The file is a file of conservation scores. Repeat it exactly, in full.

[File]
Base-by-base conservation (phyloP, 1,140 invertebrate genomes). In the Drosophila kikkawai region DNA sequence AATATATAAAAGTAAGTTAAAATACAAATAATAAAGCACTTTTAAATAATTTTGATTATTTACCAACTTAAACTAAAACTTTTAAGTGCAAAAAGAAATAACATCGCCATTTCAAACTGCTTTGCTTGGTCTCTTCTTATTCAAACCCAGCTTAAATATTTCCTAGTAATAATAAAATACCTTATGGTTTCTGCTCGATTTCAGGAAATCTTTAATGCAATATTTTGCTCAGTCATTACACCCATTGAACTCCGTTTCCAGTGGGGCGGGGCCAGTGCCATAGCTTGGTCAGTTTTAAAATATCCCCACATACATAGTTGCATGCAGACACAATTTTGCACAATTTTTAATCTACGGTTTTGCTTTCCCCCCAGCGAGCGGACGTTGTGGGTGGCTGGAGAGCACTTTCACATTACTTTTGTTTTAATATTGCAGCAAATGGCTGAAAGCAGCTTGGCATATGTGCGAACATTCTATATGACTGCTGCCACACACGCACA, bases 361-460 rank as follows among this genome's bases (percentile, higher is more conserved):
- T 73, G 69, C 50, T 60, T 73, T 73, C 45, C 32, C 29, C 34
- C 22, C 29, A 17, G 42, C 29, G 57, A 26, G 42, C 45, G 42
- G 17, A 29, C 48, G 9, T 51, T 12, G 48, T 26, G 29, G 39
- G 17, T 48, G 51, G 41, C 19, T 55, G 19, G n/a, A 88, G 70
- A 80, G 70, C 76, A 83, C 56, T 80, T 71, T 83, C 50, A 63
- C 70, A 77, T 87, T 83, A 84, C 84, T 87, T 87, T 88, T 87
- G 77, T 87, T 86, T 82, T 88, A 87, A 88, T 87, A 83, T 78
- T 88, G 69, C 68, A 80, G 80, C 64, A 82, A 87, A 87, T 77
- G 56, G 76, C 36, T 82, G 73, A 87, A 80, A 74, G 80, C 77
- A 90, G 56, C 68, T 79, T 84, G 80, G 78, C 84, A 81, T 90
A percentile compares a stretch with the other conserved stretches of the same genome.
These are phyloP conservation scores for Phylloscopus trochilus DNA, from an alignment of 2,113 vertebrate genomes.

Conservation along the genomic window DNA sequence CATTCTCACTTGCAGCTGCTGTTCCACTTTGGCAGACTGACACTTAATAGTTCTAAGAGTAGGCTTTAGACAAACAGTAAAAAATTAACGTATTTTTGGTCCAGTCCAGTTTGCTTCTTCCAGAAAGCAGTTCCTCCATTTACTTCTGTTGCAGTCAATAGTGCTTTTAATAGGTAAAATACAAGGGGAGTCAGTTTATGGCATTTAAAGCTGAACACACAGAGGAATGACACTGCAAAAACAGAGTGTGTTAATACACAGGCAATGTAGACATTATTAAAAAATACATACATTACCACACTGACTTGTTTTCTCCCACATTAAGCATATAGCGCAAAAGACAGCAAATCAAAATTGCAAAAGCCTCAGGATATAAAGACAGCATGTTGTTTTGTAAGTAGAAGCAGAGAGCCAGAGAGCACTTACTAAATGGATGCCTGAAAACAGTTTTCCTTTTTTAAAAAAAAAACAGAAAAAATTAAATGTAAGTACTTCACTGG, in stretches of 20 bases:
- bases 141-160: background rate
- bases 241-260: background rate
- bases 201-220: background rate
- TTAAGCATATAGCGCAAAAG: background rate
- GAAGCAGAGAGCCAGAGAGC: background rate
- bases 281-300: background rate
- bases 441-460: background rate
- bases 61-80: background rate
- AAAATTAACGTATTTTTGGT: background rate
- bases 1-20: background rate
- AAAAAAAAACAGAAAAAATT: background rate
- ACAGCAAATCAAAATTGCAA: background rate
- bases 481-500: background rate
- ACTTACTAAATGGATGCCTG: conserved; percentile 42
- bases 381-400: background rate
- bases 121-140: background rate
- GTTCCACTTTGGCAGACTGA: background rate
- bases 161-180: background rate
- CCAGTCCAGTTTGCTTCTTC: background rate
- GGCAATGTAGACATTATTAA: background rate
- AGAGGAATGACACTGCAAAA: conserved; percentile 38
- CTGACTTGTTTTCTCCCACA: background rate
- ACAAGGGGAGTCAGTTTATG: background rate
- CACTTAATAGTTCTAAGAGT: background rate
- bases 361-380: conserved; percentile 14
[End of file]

Base-by-base conservation (phyloP, 1,140 invertebrate genomes). In the Drosophila kikkawai region DNA sequence AATATATAAAAGTAAGTTAAAATACAAATAATAAAGCACTTTTAAATAATTTTGATTATTTACCAACTTAAACTAAAACTTTTAAGTGCAAAAAGAAATAACATCGCCATTTCAAACTGCTTTGCTTGGTCTCTTCTTATTCAAACCCAGCTTAAATATTTCCTAGTAATAATAAAATACCTTATGGTTTCTGCTCGATTTCAGGAAATCTTTAATGCAATATTTTGCTCAGTCATTACACCCATTGAACTCCGTTTCCAGTGGGGCGGGGCCAGTGCCATAGCTTGGTCAGTTTTAAAATATCCCCACATACATAGTTGCATGCAGACACAATTTTGCACAATTTTTAATCTACGGTTTTGCTTTCCCCCCAGCGAGCGGACGTTGTGGGTGGCTGGAGAGCACTTTCACATTACTTTTGTTTTAATATTGCAGCAAATGGCTGAAAGCAGCTTGGCATATGTGCGAACATTCTATATGACTGCTGCCACACACGCACA, bases 361-460 rank as follows among this genome's bases (percentile, higher is more conserved):
- T 73, G 69, C 50, T 60, T 73, T 73, C 45, C 32, C 29, C 34
- C 22, C 29, A 17, G 42, C 29, G 57, A 26, G 42, C 45, G 42
- G 17, A 29, C 48, G 9, T 51, T 12, G 48, T 26, G 29, G 39
- G 17, T 48, G 51, G 41, C 19, T 55, G 19, G n/a, A 88, G 70
- A 80, G 70, C 76, A 83, C 56, T 80, T 71, T 83, C 50, A 63
- C 70, A 77, T 87, T 83, A 84, C 84, T 87, T 87, T 88, T 87
- G 77, T 87, T 86, T 82, T 88, A 87, A 88, T 87, A 83, T 78
- T 88, G 69, C 68, A 80, G 80, C 64, A 82, A 87, A 87, T 77
- G 56, G 76, C 36, T 82, G 73, A 87, A 80, A 74, G 80, C 77
- A 90, G 56, C 68, T 79, T 84, G 80, G 78, C 84, A 81, T 90
A percentile compares a stretch with the other conserved stretches of the same genome.
These are phyloP conservation scores for Phylloscopus trochilus DNA, from an alignment of 2,113 vertebrate genomes.

Conservation along the genomic window DNA sequence CATTCTCACTTGCAGCTGCTGTTCCACTTTGGCAGACTGACACTTAATAGTTCTAAGAGTAGGCTTTAGACAAACAGTAAAAAATTAACGTATTTTTGGTCCAGTCCAGTTTGCTTCTTCCAGAAAGCAGTTCCTCCATTTACTTCTGTTGCAGTCAATAGTGCTTTTAATAGGTAAAATACAAGGGGAGTCAGTTTATGGCATTTAAAGCTGAACACACAGAGGAATGACACTGCAAAAACAGAGTGTGTTAATACACAGGCAATGTAGACATTATTAAAAAATACATACATTACCACACTGACTTGTTTTCTCCCACATTAAGCATATAGCGCAAAAGACAGCAAATCAAAATTGCAAAAGCCTCAGGATATAAAGACAGCATGTTGTTTTGTAAGTAGAAGCAGAGAGCCAGAGAGCACTTACTAAATGGATGCCTGAAAACAGTTTTCCTTTTTTAAAAAAAAAACAGAAAAAATTAAATGTAAGTACTTCACTGG, in stretches of 20 bases:
- bases 141-160: background rate
- bases 241-260: background rate
- bases 201-220: background rate
- TTAAGCATATAGCGCAAAAG: background rate
- GAAGCAGAGAGCCAGAGAGC: background rate
- bases 281-300: background rate
- bases 441-460: background rate
- bases 61-80: background rate
- AAAATTAACGTATTTTTGGT: background rate
- bases 1-20: background rate
- AAAAAAAAACAGAAAAAATT: background rate
- ACAGCAAATCAAAATTGCAA: background rate
- bases 481-500: background rate
- ACTTACTAAATGGATGCCTG: conserved; percentile 42
- bases 381-400: background rate
- bases 121-140: background rate
- GTTCCACTTTGGCAGACTGA: background rate
- bases 161-180: background rate
- CCAGTCCAGTTTGCTTCTTC: background rate
- GGCAATGTAGACATTATTAA: background rate
- AGAGGAATGACACTGCAAAA: conserved; percentile 38
- CTGACTTGTTTTCTCCCACA: background rate
- ACAAGGGGAGTCAGTTTATG: background rate
- CACTTAATAGTTCTAAGAGT: background rate
- bases 361-380: conserved; percentile 14